For example, a lot of self-identified Filipinx Americans can only speak English. They don’t speak Tagalog, Ilocano, or any of the other Philippine dialects. So, they don’t know the languages that inform so much of their own Filipinx identity. The language that their ancestors used to tell stories and pass down histories.
They are detached from this history.
The trick of assimilation is that even if you’ve assimilated, you’re not just complicit in it, you become part of this genocidal, imperial project.”
– Dylan Rodríguez
That seems like such a simple point, but it’s a “simple point” constituted by a long legacy of occupation, violence and colonial domination.
Colonialism and conquest also influence how we view things like justice and the way we relate to authority, especially state authority. If we look at President Duterte in the Philippines and his war on drugs, we see state violence that is exterminating people as an exercise of pure police power. And much of the voting populace is aiding and abetting him.
Where does this complicit support for fascistic state violence come from? It’s not an Indigenous way of thinking. That’s not even a Catholic way of thinking.
We see this impact in everything we do. We need to decolonize and liberate our physiological and psychological ways of being to stop the long violence of conquest and genocidal occupation.
Is it then important for academics to decolonize research? If so, what does that mean?
I think people who are engaged in the most meaningful forms of decolonizing research don’t necessarily think about what they’re doing as “decolonizing research.” They’re doing research, yes, but they’re also, more centrally, part of and active in movements for actual decolonization.
There is no afterlife to conquest, genocide or slavery… They can’t simply be compartmentalized away.”
– Dylan Rodríguez
So, “decolonization” is the priority, and the “research” flows from that priority. Research emerges through direct interaction with the decolonization struggles, practices and communities that people are a part of. That, to me, is the most meaningful interpretation of your question.
Otherwise, decolonizing research devolves into a (made-up) formulation that allows academics to remain comfortable within the traditional research enterprise, without having direct responsibility and ties to decolonizing movements, communities, organizations and struggles.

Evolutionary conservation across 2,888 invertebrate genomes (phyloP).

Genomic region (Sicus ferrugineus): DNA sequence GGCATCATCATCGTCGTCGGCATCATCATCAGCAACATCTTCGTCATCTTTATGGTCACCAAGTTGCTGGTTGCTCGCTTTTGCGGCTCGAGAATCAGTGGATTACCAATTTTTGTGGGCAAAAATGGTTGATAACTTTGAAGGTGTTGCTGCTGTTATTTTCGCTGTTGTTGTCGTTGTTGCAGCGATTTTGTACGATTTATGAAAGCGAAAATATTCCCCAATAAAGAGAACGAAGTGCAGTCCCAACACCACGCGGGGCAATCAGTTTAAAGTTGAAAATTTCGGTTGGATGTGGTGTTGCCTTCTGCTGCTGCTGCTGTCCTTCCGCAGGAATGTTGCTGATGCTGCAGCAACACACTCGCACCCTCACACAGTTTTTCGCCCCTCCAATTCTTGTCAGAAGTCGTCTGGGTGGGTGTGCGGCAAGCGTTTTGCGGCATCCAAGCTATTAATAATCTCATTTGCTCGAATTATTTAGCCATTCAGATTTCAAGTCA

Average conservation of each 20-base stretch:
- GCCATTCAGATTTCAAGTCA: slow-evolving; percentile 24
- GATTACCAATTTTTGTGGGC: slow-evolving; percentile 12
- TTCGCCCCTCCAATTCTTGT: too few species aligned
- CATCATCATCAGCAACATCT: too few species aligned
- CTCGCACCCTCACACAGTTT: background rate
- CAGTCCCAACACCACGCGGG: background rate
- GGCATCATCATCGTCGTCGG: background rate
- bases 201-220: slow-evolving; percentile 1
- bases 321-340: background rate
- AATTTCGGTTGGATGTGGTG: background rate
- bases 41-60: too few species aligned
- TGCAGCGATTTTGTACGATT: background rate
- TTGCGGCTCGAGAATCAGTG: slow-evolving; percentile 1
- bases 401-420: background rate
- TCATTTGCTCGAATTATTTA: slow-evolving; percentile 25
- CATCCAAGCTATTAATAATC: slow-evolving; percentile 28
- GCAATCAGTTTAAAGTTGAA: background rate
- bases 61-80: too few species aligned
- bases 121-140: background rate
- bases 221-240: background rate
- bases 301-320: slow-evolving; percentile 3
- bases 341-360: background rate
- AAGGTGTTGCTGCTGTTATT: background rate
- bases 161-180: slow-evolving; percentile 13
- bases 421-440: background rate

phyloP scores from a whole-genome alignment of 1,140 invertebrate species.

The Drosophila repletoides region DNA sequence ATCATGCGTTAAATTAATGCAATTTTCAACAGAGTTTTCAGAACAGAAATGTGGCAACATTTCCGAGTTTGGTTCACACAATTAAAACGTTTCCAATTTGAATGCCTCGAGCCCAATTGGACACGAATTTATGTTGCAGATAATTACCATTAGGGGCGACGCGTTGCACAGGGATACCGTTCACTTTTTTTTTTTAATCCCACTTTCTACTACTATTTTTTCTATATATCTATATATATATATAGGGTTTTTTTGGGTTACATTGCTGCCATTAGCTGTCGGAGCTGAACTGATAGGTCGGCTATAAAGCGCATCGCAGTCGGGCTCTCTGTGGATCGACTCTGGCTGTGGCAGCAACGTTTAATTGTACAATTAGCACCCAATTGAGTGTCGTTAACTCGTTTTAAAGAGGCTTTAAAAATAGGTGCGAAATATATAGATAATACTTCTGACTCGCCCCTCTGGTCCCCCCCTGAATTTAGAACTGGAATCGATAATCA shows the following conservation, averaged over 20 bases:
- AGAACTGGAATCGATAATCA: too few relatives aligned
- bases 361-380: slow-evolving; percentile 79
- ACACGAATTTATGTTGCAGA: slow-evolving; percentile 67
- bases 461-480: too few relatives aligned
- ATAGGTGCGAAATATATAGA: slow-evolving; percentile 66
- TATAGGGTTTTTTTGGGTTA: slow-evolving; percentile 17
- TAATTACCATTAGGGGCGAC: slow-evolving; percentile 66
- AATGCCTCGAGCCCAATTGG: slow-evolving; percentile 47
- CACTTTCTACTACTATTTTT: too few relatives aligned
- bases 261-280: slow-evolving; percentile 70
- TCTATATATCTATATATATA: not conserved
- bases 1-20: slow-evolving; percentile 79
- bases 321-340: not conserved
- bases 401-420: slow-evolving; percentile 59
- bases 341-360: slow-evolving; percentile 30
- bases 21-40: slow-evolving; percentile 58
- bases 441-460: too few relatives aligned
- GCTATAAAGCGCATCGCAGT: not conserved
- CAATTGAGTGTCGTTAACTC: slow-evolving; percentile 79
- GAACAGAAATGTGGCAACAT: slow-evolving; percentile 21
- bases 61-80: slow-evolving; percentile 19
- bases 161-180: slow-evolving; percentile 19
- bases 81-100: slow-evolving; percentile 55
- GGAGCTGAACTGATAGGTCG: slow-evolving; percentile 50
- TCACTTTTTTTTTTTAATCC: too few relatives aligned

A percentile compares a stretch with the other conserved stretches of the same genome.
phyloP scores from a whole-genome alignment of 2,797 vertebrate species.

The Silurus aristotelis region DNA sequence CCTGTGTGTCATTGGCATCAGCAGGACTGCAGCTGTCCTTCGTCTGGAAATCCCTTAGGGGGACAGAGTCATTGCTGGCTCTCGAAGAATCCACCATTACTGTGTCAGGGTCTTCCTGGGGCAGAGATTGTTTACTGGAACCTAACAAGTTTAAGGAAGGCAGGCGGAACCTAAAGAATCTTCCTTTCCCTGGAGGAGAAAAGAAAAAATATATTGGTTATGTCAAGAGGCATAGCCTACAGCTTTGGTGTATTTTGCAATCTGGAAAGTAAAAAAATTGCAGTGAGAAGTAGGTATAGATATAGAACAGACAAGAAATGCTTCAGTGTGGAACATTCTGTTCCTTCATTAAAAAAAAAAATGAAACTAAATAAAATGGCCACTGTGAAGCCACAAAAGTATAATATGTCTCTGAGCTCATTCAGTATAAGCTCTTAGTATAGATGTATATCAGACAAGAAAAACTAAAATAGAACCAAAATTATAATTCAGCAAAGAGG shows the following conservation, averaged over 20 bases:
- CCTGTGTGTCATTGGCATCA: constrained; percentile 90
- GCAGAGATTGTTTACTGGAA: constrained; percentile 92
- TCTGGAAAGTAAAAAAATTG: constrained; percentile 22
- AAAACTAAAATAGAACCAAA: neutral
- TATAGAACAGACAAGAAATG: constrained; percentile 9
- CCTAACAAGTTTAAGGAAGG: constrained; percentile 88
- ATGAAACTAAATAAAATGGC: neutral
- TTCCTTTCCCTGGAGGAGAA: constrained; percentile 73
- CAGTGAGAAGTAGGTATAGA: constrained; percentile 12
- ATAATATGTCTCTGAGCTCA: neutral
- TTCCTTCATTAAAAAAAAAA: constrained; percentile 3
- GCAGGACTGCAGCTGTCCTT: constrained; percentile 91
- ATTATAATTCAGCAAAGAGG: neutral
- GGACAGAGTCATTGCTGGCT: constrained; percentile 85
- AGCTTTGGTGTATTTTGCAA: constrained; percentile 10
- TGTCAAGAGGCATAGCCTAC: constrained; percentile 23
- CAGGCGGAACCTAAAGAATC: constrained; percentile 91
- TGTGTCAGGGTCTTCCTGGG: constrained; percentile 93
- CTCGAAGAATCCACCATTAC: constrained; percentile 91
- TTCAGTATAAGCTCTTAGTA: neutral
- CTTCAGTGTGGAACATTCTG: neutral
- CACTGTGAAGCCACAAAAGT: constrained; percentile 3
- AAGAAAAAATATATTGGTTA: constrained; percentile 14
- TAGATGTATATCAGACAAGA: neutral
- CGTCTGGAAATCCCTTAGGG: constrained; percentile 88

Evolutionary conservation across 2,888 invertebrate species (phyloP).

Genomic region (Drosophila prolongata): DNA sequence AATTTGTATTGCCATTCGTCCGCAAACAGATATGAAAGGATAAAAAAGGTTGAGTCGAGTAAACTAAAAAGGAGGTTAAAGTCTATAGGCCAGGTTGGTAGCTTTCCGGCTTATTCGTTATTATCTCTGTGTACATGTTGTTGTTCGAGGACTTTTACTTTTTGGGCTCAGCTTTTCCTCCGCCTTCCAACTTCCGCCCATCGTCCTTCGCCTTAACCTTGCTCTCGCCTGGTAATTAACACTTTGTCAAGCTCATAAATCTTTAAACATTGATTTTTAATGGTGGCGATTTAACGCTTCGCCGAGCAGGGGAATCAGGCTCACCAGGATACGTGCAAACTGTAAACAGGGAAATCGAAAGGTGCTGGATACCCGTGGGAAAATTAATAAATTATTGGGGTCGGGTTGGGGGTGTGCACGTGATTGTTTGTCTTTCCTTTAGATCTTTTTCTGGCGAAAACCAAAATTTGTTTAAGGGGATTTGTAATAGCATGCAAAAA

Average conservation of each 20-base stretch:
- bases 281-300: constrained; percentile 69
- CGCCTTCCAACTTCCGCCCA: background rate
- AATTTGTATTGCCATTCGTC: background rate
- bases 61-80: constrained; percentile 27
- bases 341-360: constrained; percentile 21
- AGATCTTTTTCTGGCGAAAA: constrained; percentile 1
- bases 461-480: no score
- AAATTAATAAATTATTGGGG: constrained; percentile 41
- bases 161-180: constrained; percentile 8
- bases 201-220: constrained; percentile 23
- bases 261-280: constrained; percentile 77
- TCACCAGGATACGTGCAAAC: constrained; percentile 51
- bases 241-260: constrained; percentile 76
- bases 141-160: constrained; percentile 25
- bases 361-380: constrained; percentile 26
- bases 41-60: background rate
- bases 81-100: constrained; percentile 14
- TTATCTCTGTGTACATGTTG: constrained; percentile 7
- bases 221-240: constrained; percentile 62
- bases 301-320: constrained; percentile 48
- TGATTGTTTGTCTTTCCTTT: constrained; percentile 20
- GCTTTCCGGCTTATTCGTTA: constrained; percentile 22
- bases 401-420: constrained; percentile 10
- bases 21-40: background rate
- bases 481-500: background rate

How can those communities come together and be empowered by this history and research?
Let me respond to your question in a way that also addresses the current historical moment. It seems to be increasingly well understood that Black people are primary targets of everyday police and state violence, in an ad hoc as well as a systemic way, in and beyond the U.S.
Being Black in this world, on this planet, but especially in this hemisphere, is to exist as a primary target of sudden, unexpected state violence in various forms, regardless of class position.
If we can come to this agreement, then the question becomes: How do people who want liberation from such violence engage in the fight?
There are lots of Black and non-Black people alike who want to be engaged in this fight. However, the ways in which they engage may reinvest in the dangerous hope that the state will somehow fix itself.
For example, many believe that certain public policy changes will somehow stop or slow anti-Black police violence, including police killings. Others allow themselves to be convinced that police departments can magically train their officers to stop criminalizing and violating Black people as a matter of daily routine.
Yet, there is massive empirical, anecdotal and ethnographic evidence that shows how modern police institutions — especially in the U.S. — are fundamentally unfixable in these ways.
The police simply cannot exist apart from anti-Black state violence.
To believe the police can be “reformed” away from a foundationally homicidal, genocidal relationship to criminalized Black people, and other targeted populations, is another kind of colonial thinking. This form of colonial thought is distinct from, but still deeply related to, the colonial legacies of the U.S. and the Philippines.
In this case, I’m saying that “reforming the police” doesn’t work. The police cannot be “decolonized” and still exist. The institution has to be abolished.
All this to say, I want to fight alongside people and communities who care about each other, are responsible to each other, and treat each other with a little bit of grace.
What I mean by a fight, in the broader sense, is a form of community based on a shared desire for liberation, beauty, and self-determination. As well as a shared understanding that these things must be created through struggle.
The fight can happen in the context of religious communities, co-ops, neighborhoods, blocks or whatever. The important thing is that in being together, fighting alongside each other, there is a possibility to build dynamic relationships that draw connections between different histories, identities and positionalities.
In these spaces, we can make each other better and be righteously critical of the work we do, while also being graceful with each other. These are the spaces where meaningful decolonizing changes can happen, because, otherwise, we would just be performing another academic exercise.